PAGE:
Time now to prepare for another trip to my second home (South Korea). This time there is a workshop between Yonsei University and the University of Bath to expand the range and depth of collaborations, followed by an exciting Royal Society collaboration with the Korean Institutes for Basic Science (to be held at Seoul National University). No doubt the next few days will pose exciting adventures in culture, food and functional materials.

Crystal structures of hybrid perovskites are not 0K

Most electronic structure techniques for materials modelling are athermal. Temperature is not treated (i.e. no zero point energy or vibrational entropy). The standard procedure is that all atomic forces (and cell stresses) are minimised to their ground-state configuration before properties are analysed.

It is possible to include temperature effects in various ways, e.g. molecular dynamics (Newtonian dynamics based on quantum mechanical forces) or lattice dynamics (harmonic or quasi-harmonic approximations). A good example of the latter approach is the thermal properties of lead chalcogenides that we published last month.

Perovskite (ABX3) structured materials are a particularly nasty (or interesting, depending on your level of intimacy) case in solid-state chemistry. A series of temperature driven phase transitions are observed based on movements of the structural building blocks. Usually the phase transitions involve rotation or tilting of the corner-sharing network of BX6 octahedra, which correspond to relatively small changes in atomic positions and lattice volumes. Describing and understanding the nature of these phase transitions has kept theorists and crystallographers in business for many decades. Most are second-order displacive transitions, where “soft” phonon modes are associated with ferroelectric or antiferroelectric instabilities.

It is common that at high temperatures a cubic perovskite structure emerges with beautiful octahedral symmetry (a theorist’s dream). Unfortunately, in most cases this structure is an average configuration, which does not represent the local structure at any particular moment in time. For example, Martin T. Dove commented on BaTiO3: “The Ti 4+ atoms appear to occupy a central site in the high temperature cubic phase only on average, whereas in practice that site is always a potential-energy maximum. The potential energy minima for the Ti 4+ cations are located away from the central site along the eight directions, so that in the high-temperature phase the Ti 4+ cations are hopping among the eight different sites.” Nonetheless, for modelling one tends to impose the average space group symmetry which forces occupation of the potential energy maximum or saddle point. This “pseudo-cubic” structure leads to all sorts of peculiarities, e.g. if the symmetry constraints are broken through the formation of a point defect, a spontaneous phase transition can be observed.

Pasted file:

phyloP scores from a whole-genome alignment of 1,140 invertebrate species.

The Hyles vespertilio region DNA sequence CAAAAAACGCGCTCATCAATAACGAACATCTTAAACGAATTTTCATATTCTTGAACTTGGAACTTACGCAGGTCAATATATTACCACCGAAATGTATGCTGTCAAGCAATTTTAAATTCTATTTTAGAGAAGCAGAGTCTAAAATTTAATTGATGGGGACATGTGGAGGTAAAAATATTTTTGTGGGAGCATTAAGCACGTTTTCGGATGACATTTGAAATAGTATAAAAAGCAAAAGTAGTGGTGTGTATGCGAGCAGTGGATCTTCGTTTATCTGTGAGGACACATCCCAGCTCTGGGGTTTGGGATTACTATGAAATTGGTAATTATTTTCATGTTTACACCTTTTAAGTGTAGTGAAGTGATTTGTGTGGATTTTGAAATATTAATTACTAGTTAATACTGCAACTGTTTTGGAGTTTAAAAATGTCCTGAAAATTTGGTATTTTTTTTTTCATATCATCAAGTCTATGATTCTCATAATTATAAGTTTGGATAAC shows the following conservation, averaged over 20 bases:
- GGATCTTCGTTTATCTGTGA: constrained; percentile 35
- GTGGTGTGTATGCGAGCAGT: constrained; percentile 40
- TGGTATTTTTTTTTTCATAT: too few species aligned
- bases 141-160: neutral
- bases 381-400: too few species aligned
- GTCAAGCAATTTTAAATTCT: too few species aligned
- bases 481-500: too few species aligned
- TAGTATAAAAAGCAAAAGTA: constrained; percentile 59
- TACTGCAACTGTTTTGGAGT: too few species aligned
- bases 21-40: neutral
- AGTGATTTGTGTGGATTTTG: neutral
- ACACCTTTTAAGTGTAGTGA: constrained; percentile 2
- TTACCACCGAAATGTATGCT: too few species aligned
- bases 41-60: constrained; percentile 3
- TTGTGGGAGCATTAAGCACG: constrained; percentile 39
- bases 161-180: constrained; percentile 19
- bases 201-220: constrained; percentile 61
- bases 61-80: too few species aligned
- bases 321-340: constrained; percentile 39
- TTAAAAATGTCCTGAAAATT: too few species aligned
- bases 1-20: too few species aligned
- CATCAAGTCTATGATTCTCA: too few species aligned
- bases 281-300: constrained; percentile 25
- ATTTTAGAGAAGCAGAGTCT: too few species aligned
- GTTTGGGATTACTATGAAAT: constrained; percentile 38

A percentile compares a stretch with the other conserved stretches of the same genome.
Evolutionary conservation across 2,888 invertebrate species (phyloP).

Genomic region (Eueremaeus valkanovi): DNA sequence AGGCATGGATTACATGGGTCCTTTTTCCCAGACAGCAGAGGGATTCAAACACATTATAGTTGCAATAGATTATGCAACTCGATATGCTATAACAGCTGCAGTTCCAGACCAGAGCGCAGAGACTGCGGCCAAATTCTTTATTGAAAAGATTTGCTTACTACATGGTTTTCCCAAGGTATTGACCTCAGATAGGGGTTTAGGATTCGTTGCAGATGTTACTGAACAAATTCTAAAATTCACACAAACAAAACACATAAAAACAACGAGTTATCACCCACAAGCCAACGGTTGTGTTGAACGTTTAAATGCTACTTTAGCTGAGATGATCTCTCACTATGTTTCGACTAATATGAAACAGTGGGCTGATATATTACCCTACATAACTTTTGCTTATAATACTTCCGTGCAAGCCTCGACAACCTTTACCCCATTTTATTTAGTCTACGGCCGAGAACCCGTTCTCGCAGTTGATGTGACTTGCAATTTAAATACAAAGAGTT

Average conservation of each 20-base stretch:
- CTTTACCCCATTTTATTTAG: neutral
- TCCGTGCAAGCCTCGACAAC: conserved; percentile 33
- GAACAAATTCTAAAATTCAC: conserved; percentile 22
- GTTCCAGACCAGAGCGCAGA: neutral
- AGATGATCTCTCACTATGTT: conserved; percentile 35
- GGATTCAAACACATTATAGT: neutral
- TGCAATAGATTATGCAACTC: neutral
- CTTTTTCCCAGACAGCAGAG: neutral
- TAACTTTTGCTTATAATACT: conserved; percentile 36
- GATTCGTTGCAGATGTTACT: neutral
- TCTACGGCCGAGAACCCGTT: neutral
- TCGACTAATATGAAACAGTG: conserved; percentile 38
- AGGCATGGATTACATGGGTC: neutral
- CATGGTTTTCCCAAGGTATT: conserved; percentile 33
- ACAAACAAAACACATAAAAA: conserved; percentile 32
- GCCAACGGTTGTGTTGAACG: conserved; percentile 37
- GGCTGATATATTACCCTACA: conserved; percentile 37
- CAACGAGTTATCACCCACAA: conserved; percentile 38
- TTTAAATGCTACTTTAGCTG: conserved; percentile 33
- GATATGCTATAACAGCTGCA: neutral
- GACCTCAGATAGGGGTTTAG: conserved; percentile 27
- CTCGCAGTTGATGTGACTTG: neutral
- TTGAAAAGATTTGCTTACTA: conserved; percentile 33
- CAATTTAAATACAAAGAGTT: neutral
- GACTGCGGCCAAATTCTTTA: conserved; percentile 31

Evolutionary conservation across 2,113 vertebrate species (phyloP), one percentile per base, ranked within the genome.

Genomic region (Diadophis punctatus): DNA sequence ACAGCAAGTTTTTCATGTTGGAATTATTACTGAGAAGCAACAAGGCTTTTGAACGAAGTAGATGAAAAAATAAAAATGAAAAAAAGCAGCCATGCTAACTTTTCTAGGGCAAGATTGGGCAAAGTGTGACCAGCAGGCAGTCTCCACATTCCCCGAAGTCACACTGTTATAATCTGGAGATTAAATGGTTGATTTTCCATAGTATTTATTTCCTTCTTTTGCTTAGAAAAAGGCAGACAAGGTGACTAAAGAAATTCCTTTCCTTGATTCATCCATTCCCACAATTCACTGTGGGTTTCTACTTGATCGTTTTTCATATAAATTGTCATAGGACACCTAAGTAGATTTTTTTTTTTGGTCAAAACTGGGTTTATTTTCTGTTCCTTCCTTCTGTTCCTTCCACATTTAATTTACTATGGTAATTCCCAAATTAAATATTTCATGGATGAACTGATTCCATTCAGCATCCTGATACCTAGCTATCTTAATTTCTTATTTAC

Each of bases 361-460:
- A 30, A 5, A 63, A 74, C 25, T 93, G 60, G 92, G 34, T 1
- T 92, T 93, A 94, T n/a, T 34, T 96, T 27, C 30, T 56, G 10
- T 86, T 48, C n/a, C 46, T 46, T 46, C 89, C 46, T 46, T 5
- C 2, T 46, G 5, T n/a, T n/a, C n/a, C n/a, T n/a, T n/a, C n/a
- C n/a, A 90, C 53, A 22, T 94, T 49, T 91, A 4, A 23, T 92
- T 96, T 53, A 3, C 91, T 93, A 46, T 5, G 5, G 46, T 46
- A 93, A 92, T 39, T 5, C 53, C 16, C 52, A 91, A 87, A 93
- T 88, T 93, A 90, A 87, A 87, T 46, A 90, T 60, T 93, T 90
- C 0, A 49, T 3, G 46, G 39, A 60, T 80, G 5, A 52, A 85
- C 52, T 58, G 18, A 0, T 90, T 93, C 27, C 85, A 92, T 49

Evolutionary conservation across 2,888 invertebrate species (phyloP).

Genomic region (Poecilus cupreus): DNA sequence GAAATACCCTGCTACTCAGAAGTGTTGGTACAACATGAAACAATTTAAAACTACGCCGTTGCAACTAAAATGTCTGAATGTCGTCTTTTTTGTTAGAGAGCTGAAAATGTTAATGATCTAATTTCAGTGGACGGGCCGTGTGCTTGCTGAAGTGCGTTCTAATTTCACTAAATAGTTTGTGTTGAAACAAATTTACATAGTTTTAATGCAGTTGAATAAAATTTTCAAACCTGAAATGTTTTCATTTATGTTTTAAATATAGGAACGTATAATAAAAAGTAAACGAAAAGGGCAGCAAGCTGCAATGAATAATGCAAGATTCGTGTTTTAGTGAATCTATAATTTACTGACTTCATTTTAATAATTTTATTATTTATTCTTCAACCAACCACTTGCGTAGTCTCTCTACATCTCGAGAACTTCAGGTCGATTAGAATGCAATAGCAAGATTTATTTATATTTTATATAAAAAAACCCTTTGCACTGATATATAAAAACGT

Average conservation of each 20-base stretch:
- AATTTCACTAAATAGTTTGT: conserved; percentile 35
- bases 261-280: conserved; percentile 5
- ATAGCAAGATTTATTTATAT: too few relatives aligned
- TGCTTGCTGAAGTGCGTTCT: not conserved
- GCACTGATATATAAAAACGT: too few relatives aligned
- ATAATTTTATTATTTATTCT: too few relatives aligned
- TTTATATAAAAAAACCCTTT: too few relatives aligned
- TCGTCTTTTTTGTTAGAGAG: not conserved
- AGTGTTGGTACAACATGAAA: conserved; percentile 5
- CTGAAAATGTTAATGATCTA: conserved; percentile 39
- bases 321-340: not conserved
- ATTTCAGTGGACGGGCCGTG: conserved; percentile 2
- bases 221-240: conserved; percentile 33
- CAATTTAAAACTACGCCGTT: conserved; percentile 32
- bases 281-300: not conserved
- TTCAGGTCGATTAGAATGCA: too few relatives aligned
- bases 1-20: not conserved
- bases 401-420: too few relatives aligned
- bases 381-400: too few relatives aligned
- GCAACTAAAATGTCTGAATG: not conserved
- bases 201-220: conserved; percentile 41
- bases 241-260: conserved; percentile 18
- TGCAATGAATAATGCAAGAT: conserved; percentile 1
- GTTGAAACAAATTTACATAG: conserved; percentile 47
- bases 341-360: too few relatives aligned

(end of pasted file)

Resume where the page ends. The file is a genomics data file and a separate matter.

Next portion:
I learned about the subtleties of these transitions working at UCL, where a PhD student supervised by Richard Catlow and Alexey A. Sokol was probing phase transitions in SrTiO3 using a combination of density functional theory and interatomic potentials. A common approach used for this type of study is “mode following”: starting from the high temperature cubic phase, lower symmetry phase can be assessed by following the eigenvectors of the imaginary phonon modes (if they are away from the Brillouin zone centre, they involve a supercell expansion). The challenge for the student was that the phase changes are delicate, with meV energy changes that test the limits in the accuracy of the methods and the precision of the codes.

I have written about hybrid perovskites before. The operation of replacing an atomic A site in a perovskite by an isovalent molecule makes matters even worse for materials modelling: the space group operations of standard perovskite are lost. For CH3NH3PbI3 (MAPI), even starting from a cubic basis, the deformation of the PbI3 cages around the molecule are large*. There are also no standard symmetry constrains to stop a tetragonal phase becoming orthorhombic (most molecules break the a = b lattice vector equality for any static configuration). An additional complication is the librational-rotational disorder of the molecules at temperatures relevant to solar cells. Reassuringly, the physically correct behaviour is recovered from molecular dynamics simulations [initially reported here]:

The behaviour of these materials is interesting, complex and challenging. The full implications for the photovoltaic performance remain to be seen.

*In our series of work, we generally use this “pseudo-cubic” basis for our simulations [see GitHub] as, in my opinion, it provides a good representation of the room temperature structure. The larger octahedral distortions observed in the modelled orthorhombic (or “pseudo-tetragonal”) cells are more representative of the behaviour below 160 K, where the molecules are held rigid in the lattice.